Conservation News

'My worst nightmares are coming true': Europe's last primeval forest on 'brink of collapse'

Polish government is accused of pushing Białowieża forest ecosystem to point of no return with state-sanctioned logging in Unesco world heritage site

Scientists and environmental campaigners have accused the Polish government of bringing the ecosystem of the Białowieża forest in north-eastern Poland to the “brink of collapse”, one year after a revised forest management plan permitted the trebling of state logging activity and removed a ban on logging in old growth areas.

Large parts of the forest, which spans Poland’s eastern border with Belarus and contains some of Europe’s last remaining primeval woodland, are subject to natural processes not disturbed by direct human intervention.

Related: Polish law change unleashes 'massacre' of trees

Related: Last stand for Europe's remaining ancient forest as loggers prepare to move in

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¿Por qué la obsesión de Latinoamérica por las represas?

Son símbolos de orgullo nacional, pero dado el aumento en las protestas y los costos medioambientales ahora se cuestiona el futuro de las mega represas

Durante abril de 2014, las lluvias fueron monumentales. Para principios de mayo, los operadores de la represa de 219 MW Cachoeira Caldeirão, que estaba construyéndose en el remoto estado de Amapá en Brasil, sabían que los niveles del río Araguari se encontraban peligrosamente altos. Si no se retiraba algo de agua de inmediato, la represa entera podría colapsarse. No habría ningún peligro para la población porque toda la escorrentía sería absorbida por otras dos represas río abajo, pensaba la compañía de energía hidráulica.

Las comunicaciones fallaron y nadie advirtió al pequeño pueblo de Ferreira Gomes, situado en las orillas del Araguari a casi 50km de distancia.

Related: Si ríos y humanos comparten el mismo estatus legal, debemos respetar sus derechos

Related: Crece la inestabilidad en Latinoamérica por la falta del agua

Related: 'El Pantanal es herencia nacional’: protegiendo a los humedales más grandes el mundo

Related: Tierra parda y estéril: la sequía histórica de Bolivia – en imágenes

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Por que a América Latina tem tamanha obsessão por mega-hidrelétricas?

Frequentemente tida como motivo de orgulho nacional, a matriz hídrica da América Latina gera custos ambientais cada vez maiores e é alvo de protestos crescentes. Será que as mega-hidrelétricas da região estão com os dias contados?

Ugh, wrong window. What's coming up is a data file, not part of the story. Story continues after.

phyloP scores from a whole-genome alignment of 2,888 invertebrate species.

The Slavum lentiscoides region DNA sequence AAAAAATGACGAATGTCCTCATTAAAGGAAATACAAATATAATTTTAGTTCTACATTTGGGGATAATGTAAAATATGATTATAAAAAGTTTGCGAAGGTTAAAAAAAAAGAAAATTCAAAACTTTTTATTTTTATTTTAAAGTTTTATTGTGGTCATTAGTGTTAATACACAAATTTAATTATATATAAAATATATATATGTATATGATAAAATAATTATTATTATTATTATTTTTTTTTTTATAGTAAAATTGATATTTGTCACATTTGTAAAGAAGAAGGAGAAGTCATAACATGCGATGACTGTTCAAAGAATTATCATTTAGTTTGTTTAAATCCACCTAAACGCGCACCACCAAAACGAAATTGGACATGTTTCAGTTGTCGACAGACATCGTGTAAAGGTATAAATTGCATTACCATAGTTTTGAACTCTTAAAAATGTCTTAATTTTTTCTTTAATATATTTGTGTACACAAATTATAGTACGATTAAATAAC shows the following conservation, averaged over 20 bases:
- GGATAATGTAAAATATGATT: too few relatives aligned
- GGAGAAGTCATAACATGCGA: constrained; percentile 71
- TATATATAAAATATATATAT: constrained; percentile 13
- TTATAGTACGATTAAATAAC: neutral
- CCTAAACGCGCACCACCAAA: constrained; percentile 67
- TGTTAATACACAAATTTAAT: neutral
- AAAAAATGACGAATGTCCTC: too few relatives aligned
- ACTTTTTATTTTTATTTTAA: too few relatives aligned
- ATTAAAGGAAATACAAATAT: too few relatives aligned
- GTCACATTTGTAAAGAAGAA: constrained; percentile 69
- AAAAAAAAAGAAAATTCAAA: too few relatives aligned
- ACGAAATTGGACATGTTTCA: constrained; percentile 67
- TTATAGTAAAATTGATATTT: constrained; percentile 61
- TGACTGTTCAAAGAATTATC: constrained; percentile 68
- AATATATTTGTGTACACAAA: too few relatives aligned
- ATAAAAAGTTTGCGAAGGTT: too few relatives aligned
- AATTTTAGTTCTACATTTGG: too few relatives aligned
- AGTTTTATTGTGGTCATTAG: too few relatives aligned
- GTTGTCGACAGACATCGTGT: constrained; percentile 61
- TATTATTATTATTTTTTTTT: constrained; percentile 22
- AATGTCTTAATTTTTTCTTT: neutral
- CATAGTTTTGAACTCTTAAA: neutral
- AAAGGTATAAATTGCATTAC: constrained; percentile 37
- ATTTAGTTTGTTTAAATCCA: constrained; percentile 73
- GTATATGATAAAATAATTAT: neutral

Chovera torrencialmente no mês de abril de 2014. No início de maio, os responsáveis pela operação da hidrelétrica Cachoeira Caldeirão, no Amapá, que terá potencial para gerar 219 MW quando estiver concluída, sabiam que o nível do rio Araguari estava muito alto. Se não liberassem rapidamente parte do excesso de volume, a própria barragem seria posta em risco. Não haveria perigo para os moradores da região, uma vez que a vazão excedente seria absorvida por duas outras usinas instaladas rio abaixo, pensavam os operadores da hidrelétrica.

Acontece que, por uma falha de comunicação, ninguém alertou a pequena cidade de Ferreira Gomes, que fica às margens do Araguari, 50km rio abaixo de Cachoeira Caldeirão.

Related: ‘O Pantanal é patrimônio nacional’: protegendo a maior planície alagável do planeta

Related: Race to renewable: five developing countries ditching fossil fuels

Related: A government of death is plundering our ancient Munduruku lands. Help us stop it

Related: Belo Monte, Brazil: The tribes living in the shadow of a megadam

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Why is Latin America so obsessed with mega dams?

Protests against Latin America’s pursuit of hydropower are increasing as the environmental costs mount up. Is the end of the region’s mega dams in sight?

The rains had been monumental throughout April 2014. By early May, the operators of the 219 MW Cachoeira Caldeirão dam being built in Brazil’s remote Amapá state knew that levels on the Araguari river were dangerously high. If some water was not released fast, the whole thing might collapse. There would be no danger to people because any run-off would be absorbed by two other dams downstream, the hydropower company thought.

But communications failed and no one warned the small town of Ferreira Gomes, nestled on the banks of the Araguari nearly 50km away.

Related: Now rivers have the same legal status as people, we must uphold their rights

Related: 'The Pantanal is national heritage': protecting the world's largest wetlands

Related: A government of death is plundering our ancient Munduruku lands. Help us stop it

Related: Dams be damned, let the world's rivers flow again | Kate Horner

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The Great British Bee Count – in pictures

Up to 15,000 people took part in the 2016 Great British Bee Count, recording 383,759 bees, some of which are pictured here. This year’s annual count has begun and will run until 30 June 2017

  • Download the free app to monitor and learn about our endangered bee population and get tips for bee-friendly planting
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